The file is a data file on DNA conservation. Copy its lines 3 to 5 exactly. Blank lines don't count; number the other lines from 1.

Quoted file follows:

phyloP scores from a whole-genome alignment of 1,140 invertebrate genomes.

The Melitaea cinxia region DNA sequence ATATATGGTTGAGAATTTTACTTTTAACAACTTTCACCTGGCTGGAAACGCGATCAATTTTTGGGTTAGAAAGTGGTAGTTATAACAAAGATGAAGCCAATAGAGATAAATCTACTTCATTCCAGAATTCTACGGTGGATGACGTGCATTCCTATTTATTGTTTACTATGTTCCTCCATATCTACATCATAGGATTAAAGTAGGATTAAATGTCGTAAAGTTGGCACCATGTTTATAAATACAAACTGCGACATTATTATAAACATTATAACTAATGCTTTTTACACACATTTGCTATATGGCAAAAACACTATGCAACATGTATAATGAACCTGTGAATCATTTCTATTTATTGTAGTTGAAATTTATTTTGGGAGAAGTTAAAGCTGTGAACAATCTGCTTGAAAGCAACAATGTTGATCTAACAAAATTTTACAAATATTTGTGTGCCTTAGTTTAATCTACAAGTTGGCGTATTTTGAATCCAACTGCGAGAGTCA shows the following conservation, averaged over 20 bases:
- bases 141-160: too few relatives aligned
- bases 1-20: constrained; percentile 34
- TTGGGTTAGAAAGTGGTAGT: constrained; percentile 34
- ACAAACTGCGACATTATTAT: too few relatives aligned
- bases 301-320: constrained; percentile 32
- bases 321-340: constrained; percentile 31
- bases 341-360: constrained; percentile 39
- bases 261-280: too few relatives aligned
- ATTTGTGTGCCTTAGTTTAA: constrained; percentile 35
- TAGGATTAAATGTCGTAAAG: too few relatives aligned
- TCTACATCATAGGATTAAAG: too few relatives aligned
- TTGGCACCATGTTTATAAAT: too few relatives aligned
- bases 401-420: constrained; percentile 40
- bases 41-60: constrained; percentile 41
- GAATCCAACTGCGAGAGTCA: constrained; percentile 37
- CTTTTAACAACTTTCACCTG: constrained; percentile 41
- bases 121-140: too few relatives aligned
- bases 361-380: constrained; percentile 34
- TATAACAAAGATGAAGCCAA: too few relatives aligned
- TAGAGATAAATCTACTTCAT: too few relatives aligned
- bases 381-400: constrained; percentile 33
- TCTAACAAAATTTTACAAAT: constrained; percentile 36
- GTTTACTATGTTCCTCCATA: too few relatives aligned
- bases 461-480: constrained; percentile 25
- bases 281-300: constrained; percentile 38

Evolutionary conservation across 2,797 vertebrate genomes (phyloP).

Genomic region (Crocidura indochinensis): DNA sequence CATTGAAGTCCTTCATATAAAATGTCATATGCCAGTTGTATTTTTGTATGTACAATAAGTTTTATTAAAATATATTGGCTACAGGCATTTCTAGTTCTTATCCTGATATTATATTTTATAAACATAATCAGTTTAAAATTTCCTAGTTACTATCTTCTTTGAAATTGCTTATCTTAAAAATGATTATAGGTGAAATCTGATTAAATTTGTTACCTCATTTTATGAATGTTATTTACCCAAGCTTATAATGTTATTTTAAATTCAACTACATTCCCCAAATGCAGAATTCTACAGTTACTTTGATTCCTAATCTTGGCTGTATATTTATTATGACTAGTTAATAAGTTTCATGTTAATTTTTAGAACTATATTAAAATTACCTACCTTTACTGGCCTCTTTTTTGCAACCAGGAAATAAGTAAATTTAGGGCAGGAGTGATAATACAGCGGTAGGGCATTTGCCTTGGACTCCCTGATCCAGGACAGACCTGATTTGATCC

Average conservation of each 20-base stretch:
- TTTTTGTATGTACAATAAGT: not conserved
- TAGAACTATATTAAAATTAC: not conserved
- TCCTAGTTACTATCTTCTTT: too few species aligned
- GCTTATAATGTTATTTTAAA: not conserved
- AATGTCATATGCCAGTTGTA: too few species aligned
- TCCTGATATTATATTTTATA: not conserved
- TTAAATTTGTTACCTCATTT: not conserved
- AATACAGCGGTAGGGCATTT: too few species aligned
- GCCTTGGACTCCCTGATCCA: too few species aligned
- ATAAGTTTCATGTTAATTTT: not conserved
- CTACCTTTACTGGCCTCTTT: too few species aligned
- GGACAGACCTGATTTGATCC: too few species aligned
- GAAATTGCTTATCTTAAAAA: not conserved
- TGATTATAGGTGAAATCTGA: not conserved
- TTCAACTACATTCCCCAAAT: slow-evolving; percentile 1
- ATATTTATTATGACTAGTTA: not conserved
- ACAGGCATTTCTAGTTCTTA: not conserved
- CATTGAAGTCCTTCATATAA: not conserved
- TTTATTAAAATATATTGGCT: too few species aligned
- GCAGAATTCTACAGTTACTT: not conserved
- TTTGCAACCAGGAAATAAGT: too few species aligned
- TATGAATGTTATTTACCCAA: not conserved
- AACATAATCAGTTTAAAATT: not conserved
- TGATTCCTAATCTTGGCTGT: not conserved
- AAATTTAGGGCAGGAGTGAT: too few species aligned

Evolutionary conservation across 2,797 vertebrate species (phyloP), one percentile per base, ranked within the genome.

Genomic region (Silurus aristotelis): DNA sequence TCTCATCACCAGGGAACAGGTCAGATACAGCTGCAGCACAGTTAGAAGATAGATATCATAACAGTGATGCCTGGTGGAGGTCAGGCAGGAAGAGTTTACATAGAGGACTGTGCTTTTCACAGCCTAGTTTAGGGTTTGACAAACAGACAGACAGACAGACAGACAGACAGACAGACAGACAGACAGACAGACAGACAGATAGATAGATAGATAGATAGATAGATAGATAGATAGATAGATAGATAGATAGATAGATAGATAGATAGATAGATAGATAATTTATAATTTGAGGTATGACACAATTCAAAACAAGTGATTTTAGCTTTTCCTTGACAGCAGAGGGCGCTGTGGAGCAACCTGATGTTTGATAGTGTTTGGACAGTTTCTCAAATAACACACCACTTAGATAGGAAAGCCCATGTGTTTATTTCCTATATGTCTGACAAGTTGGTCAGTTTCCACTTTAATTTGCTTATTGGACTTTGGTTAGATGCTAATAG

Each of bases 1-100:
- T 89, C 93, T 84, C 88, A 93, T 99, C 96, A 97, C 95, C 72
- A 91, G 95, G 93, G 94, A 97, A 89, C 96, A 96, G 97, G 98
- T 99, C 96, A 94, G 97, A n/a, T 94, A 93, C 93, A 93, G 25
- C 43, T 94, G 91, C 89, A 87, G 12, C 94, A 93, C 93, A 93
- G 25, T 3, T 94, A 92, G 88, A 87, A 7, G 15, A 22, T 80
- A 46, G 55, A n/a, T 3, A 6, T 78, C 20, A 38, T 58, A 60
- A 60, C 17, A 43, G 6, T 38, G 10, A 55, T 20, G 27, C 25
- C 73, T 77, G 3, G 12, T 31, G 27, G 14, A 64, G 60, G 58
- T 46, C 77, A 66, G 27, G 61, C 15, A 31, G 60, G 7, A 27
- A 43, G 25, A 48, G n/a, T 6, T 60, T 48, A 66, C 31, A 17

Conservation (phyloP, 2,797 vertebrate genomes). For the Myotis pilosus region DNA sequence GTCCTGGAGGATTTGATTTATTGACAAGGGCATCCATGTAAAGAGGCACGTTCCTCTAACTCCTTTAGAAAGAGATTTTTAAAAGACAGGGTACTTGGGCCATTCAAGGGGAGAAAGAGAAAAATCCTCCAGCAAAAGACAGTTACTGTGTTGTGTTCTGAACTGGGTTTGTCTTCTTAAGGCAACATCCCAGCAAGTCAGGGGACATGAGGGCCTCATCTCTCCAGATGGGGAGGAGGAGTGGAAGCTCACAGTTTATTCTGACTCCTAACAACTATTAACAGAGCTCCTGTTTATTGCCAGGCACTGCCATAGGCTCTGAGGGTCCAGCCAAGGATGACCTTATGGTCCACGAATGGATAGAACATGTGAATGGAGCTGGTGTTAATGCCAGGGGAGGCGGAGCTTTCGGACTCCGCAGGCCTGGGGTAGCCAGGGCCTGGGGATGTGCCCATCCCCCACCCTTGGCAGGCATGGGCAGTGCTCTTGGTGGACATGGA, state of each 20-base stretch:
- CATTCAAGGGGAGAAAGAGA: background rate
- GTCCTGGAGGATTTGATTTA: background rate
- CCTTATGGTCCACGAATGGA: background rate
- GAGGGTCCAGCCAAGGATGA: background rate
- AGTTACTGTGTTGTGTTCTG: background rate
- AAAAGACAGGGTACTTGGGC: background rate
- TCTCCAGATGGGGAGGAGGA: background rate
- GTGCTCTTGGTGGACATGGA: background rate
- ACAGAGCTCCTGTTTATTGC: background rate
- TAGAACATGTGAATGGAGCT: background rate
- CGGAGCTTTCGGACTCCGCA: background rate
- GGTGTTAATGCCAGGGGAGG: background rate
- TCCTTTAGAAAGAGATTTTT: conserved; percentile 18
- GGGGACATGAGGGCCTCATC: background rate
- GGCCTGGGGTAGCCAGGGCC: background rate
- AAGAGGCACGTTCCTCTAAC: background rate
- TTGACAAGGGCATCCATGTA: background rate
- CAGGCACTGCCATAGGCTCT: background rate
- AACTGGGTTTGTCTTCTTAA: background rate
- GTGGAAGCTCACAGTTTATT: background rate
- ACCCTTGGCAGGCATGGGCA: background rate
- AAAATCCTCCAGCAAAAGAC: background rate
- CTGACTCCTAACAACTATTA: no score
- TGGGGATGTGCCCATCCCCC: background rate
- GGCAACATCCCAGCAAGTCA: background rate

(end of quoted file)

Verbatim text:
- bases 141-160: too few relatives aligned
- bases 1-20: constrained; percentile 34
- TTGGGTTAGAAAGTGGTAGT: constrained; percentile 34